KAMLOOPS, B.C. — A disturbing YouTube video of three girls fighting within a circle of students has resulted in three suspensions and a promise from school district officials in the B.C. Interior that more will be disciplined.
Among those who could face discipline are the person or persons who shot the video, titled Nicole Vs. Taylor Bitch Fight, and posted it to the website.
But school district Supt. Terry Sullivan said Wednesday that task could be difficult given how easy technology makes it to shoot and upload video.
“We’ve dealt with the three combatants,” Sullivan said.
“If there’s anybody promoting these incidents, we deal with them. And we also deal with anybody who has posted the video.”
The fight involved students from South Kamloops secondary and Thompson Rivers Education Centre.
It occurred during the noon hour Tuesday and attracted students from several schools, said Sullivan.
The 31-second video, which was posted by someone with the username cuzimabrunette, shows dozens of teens standing in a circle around two girls who are about to fight.
A boy in a yellow shirt appears to be some kind of referee.
A third girl charges in and pushes one of the combatants into the other, sparking the fight.
The third girl joins the fray and throws several punches as the crowd rushes in and some take pictures with cellphones.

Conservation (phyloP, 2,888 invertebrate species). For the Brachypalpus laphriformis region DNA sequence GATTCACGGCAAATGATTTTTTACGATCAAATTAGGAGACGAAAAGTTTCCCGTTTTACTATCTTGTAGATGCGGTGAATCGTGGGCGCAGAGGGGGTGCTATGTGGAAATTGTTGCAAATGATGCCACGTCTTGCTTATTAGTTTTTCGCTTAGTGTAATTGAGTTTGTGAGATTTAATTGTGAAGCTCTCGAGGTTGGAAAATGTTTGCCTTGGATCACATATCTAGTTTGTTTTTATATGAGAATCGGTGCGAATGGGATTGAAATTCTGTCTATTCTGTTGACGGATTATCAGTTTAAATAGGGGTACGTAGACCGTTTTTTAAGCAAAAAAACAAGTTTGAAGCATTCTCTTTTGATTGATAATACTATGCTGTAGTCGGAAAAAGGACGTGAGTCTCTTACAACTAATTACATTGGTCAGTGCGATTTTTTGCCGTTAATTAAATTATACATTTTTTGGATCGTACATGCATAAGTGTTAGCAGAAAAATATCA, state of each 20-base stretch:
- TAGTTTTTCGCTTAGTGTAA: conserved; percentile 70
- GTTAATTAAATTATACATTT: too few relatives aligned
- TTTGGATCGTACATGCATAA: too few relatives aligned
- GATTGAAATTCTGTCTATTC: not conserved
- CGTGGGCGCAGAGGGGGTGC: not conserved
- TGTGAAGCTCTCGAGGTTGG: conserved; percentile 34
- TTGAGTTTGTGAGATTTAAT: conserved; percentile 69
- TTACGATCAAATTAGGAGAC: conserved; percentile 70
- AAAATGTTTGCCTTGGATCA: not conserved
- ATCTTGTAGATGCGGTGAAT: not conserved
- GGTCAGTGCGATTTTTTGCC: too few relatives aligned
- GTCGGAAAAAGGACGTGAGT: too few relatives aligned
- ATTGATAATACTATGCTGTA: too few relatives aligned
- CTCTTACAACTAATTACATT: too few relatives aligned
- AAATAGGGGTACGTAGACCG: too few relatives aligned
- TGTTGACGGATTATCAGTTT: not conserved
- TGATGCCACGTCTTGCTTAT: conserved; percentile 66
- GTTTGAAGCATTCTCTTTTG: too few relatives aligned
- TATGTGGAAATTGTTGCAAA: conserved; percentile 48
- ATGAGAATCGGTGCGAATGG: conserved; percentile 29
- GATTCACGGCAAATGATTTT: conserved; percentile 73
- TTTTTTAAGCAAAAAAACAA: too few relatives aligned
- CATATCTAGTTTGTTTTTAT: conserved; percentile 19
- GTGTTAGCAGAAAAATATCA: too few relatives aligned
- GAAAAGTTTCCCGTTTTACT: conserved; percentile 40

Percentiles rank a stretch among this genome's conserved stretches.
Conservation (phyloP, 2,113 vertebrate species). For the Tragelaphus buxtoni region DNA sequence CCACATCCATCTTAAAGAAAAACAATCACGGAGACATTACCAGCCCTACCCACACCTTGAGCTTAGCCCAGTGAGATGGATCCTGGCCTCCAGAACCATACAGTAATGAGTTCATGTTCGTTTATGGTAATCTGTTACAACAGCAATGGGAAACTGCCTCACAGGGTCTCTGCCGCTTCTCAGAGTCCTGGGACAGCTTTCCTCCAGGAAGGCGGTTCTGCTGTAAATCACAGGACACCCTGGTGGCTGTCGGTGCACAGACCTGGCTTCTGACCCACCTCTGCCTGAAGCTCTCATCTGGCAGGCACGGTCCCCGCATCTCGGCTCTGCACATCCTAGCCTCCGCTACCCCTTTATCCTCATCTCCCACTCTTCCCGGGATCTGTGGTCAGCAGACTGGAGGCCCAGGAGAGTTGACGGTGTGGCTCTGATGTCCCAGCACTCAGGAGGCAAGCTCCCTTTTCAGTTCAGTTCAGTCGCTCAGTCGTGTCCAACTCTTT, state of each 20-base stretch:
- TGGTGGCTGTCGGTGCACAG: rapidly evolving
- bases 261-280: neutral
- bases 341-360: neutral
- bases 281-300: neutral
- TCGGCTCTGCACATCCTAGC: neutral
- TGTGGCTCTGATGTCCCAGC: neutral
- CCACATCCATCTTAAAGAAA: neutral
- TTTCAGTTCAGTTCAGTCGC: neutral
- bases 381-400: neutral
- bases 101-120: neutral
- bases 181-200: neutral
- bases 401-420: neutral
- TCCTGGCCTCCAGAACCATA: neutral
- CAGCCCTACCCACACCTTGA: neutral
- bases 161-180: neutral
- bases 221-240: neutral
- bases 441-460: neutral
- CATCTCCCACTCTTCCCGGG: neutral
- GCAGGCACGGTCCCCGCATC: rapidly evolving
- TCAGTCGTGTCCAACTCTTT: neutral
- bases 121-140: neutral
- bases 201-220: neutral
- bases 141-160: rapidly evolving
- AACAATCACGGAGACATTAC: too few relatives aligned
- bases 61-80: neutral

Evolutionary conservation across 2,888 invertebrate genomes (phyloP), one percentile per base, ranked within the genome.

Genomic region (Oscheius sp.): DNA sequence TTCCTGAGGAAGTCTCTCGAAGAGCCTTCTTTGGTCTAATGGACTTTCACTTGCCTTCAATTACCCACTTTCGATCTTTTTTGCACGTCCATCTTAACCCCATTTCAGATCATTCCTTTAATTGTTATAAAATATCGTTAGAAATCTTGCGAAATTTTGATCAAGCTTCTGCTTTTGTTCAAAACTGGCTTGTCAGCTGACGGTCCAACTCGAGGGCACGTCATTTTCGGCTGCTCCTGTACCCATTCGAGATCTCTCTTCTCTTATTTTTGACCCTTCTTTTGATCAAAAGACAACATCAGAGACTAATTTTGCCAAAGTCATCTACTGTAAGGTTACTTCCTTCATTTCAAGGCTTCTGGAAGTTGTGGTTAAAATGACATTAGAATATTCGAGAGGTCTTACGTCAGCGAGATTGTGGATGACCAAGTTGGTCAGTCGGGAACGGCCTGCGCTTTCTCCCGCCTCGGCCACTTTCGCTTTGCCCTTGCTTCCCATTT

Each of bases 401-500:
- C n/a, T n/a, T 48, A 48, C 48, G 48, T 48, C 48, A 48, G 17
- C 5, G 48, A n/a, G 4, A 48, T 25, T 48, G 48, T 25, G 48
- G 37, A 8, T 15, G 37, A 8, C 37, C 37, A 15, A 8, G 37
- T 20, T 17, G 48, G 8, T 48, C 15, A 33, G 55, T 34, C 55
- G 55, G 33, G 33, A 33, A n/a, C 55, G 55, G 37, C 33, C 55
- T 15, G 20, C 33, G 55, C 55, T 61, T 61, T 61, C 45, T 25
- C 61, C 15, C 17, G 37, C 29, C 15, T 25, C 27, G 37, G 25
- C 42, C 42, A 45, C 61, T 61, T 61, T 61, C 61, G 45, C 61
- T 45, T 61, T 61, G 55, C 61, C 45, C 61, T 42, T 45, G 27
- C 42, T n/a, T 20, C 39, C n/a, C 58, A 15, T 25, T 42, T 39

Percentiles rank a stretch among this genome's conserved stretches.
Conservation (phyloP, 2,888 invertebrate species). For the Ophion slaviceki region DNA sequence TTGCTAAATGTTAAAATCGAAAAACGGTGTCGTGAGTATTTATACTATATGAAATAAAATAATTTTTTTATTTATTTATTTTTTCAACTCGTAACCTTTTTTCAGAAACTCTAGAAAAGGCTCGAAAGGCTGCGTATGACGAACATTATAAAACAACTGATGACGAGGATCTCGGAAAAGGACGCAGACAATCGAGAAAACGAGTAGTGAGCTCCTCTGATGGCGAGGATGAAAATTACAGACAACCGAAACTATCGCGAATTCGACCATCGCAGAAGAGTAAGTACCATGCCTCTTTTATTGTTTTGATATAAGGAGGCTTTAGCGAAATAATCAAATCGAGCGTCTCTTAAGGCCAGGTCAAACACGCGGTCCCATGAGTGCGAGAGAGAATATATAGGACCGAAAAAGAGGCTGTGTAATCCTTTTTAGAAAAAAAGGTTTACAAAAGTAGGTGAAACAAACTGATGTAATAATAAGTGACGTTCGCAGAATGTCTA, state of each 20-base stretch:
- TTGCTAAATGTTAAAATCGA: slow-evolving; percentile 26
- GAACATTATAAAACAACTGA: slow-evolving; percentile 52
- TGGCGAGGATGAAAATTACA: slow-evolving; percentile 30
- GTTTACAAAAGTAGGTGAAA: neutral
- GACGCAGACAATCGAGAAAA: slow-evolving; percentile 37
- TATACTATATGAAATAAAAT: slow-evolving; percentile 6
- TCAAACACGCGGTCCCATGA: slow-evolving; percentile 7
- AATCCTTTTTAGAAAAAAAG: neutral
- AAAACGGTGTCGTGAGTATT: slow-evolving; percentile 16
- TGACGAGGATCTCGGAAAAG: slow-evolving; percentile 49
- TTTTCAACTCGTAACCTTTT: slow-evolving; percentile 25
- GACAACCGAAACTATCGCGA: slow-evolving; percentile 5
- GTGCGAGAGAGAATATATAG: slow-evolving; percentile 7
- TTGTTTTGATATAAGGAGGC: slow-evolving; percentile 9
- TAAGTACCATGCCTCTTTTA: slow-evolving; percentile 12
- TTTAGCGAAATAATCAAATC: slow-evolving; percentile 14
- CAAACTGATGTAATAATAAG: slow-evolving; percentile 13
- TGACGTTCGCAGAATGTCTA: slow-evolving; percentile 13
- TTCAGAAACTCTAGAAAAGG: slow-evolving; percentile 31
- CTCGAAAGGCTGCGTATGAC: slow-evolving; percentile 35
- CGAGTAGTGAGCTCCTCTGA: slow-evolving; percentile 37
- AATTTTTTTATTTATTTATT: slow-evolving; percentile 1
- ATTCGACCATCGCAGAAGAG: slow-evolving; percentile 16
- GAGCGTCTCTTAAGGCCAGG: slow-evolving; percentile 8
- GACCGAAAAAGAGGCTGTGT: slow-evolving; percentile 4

The brawl was over by the time South Kamloops principal Cale Birk and his staff heard about it. Birk said students were filtering back to their vehicles or walking away when he arrived.
A concerned parent whose daughter attended the fight and showed him the video phoned RCMP.
Staff Sgt. Grant Learned said police have looked into the matter but it would be difficult to pursue criminal charges as the fight was agreed upon and no one involved has made a formal complaint.
“They’ve agreed to fight. There’s not been an assault committed if two people agree to a fight,” he said. “But we’ve still got inquiries to do on this complaint.”
What’s disturbing to Learned is the fact that a group of youths stood by and recorded the dust-up for their own entertainment, then posted to the Internet to entertain others.
“This is something that is more bothersome in terms of what the thought process is,” he said.
Sullivan agrees, adding the district contends with about four or five similar incidents a year, and it’s not just Kamloops.
Two teenage girls from Nanaimo, B.C., were charged in April over a beating that was filmed and posted on YouTube.
In that case, RCMP said five 13- and 14-year-old teen girls were involved in what appeared to be an attack on one girl outside a mall that was videotaped and viewed by hundreds before it was removed from YouTube.
Investigators said the video showed a girl being punched in the face and then repeatedly kicked after she falls to the ground while at least 20 other people, mostly youth, watched.
Two teens finally stepped in to stop the attack.